Bioinformatic and molecular study of the regulation of SIRT3 expression
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CitationSatterstrom, Frederick Kyle. 2015. Bioinformatic and molecular study of the regulation of SIRT3 expression. Doctoral dissertation, Harvard University, Graduate School of Arts & Sciences.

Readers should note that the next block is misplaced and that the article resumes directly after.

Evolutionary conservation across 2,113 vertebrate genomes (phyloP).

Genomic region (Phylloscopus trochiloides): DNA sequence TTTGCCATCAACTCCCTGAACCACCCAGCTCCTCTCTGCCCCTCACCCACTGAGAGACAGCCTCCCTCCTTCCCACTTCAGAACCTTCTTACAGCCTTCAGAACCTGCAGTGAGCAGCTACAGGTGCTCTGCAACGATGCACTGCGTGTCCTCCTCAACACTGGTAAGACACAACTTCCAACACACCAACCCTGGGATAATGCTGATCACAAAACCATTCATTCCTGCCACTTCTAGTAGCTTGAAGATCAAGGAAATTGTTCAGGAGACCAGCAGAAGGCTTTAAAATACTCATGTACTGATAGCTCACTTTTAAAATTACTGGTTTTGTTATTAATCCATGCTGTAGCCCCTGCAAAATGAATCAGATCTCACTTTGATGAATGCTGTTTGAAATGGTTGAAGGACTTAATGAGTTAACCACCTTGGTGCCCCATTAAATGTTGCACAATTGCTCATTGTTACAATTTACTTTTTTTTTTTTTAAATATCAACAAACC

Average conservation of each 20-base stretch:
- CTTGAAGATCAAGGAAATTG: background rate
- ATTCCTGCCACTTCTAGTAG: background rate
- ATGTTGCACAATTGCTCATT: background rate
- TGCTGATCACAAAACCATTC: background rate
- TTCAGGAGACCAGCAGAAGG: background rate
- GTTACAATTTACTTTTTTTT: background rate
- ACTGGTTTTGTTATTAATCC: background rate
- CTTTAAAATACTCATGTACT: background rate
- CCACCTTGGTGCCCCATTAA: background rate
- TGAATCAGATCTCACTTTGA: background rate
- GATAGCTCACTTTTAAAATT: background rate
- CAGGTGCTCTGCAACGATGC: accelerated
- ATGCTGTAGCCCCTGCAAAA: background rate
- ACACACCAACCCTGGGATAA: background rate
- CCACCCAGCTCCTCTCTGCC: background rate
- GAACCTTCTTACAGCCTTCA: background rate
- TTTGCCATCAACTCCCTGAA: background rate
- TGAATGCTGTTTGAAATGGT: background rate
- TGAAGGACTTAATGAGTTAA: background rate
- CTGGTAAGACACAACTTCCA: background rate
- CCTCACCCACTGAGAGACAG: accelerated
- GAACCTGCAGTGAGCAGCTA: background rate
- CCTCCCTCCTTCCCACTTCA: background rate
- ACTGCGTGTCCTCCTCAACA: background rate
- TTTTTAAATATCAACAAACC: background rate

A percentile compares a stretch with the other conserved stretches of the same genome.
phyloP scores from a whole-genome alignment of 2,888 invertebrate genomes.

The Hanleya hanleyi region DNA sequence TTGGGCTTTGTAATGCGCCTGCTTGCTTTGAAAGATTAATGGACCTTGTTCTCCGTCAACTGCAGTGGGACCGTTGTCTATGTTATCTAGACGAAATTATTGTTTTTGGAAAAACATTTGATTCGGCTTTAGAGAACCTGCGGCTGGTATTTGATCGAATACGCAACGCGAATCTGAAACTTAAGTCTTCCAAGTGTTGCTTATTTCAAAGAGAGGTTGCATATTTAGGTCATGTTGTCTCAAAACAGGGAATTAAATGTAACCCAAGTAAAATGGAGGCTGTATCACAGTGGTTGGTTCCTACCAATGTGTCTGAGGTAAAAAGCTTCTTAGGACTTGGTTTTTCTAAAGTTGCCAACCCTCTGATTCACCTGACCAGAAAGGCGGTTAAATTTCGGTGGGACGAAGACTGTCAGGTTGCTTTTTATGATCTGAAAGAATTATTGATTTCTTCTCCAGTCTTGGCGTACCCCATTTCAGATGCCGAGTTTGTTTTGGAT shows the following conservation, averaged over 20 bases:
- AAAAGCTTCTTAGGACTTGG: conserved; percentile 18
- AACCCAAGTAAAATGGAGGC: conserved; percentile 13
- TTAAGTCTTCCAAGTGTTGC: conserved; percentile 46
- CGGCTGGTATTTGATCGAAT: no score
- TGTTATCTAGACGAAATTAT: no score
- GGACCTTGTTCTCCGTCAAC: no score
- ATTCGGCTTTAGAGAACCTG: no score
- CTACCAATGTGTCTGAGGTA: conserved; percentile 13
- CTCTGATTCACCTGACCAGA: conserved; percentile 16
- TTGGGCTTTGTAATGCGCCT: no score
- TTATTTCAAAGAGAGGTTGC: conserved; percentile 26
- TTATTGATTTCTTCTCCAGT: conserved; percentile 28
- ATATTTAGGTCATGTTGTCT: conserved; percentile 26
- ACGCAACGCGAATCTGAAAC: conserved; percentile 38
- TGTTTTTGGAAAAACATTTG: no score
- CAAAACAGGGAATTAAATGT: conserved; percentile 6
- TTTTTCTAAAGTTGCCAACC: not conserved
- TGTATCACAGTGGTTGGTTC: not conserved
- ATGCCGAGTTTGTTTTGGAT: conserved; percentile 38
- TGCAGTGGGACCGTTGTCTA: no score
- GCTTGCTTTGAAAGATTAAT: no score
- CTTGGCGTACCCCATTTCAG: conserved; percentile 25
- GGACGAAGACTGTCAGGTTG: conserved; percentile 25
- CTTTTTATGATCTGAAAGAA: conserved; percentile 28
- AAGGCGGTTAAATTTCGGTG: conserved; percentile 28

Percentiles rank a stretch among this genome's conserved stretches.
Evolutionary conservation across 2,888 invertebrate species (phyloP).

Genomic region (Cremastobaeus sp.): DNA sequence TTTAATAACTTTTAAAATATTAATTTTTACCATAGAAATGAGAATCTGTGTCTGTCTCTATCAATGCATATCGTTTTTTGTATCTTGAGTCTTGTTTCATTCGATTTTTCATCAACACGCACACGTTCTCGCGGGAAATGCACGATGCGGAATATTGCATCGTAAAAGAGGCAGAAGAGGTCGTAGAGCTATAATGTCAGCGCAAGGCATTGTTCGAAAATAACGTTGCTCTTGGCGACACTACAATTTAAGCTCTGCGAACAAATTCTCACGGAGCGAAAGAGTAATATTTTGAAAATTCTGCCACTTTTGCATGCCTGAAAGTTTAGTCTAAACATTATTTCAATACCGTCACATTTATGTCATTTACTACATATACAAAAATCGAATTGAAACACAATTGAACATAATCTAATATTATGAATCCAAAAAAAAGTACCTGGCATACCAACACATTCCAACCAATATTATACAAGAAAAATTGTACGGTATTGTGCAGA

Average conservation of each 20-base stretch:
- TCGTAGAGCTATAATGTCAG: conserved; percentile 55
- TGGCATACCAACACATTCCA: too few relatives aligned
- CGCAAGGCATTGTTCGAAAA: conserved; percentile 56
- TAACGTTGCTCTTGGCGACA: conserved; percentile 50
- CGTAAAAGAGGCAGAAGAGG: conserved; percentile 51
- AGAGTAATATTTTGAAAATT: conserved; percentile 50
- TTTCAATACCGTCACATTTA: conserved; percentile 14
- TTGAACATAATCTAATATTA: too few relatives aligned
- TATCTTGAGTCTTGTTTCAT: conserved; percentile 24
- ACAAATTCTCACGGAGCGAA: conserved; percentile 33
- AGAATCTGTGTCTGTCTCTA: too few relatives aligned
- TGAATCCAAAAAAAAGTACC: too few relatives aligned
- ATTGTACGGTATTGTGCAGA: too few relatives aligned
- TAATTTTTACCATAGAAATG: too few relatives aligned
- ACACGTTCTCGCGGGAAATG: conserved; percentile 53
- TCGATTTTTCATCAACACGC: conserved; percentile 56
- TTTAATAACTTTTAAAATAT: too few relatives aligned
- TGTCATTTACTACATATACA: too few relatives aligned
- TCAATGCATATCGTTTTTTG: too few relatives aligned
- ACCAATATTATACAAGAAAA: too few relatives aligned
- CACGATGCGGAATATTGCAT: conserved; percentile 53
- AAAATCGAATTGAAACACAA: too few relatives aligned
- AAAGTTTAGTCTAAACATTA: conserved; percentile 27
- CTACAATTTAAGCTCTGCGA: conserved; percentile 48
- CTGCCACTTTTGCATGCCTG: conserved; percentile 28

AbstractCalorie restriction (CR) is a dietary intervention that extends lifespan, delays the onset of age-related diseases, and induces a wide-ranging metabolic adaptation in multiple model organisms. One of its primary effectors is the mitochondrial NAD+-dependent deacetylase sirtuin 3 (SIRT3). SIRT3 expression is upregulated by CR in multiple tissues, yet the mechanism of this induction is unclear. We therefore pursued multiple avenues in the study of the regulation of SIRT3 expression. To study SIRT3 transcriptional activity, we developed a plasmid with the SIRT3 promoter driving expression of the reporter gene luciferase, and we used it to demonstrate that SIRT3 expression in human 293T cells is upregulated by rapamycin, an inhibitor of the nutrient-sensing Target of Rapamycin pathway. Because SIRT3 expression level is a predictor of clinical outcome in breast cancer, this construct could be applied as a diagnostic and prognostic tool. We next conducted a bioinformatic analysis to identify transcription factors that may induce SIRT3 expression and identified nuclear respiratory factor 2 (NRF-2) as a top candidate. We showed that SIRT3 levels respond to NRF-2 overexpression or knockdown and that NRF-2 binds the SIRT3 promoter. Notably, NRF-2 and estrogen-related receptor α – the only other transcription factor previously identified as binding the SIRT3 promoter directly – are both co-activated by peroxisome proliferator-activated receptor γ coactivator 1-α (PGC-1α), a major regulator of the expression of mitochondrial and metabolic genes. Future study will be necessary to determine whether this pathway underlies the upregulation of SIRT3 expression in CR. Finally, we also used high-throughput RNA sequencing to suggest that calorie restriction was capable of reversing not just age-related changes in gene expression, but also age-related changes in the usage of different isoforms of the same gene. This may be a new mechanism by which CR controls the biological activity of certain genes. Together, these studies provide novel tools and insights in the study of the regulation of SIRT3 expression and the effects of CR.
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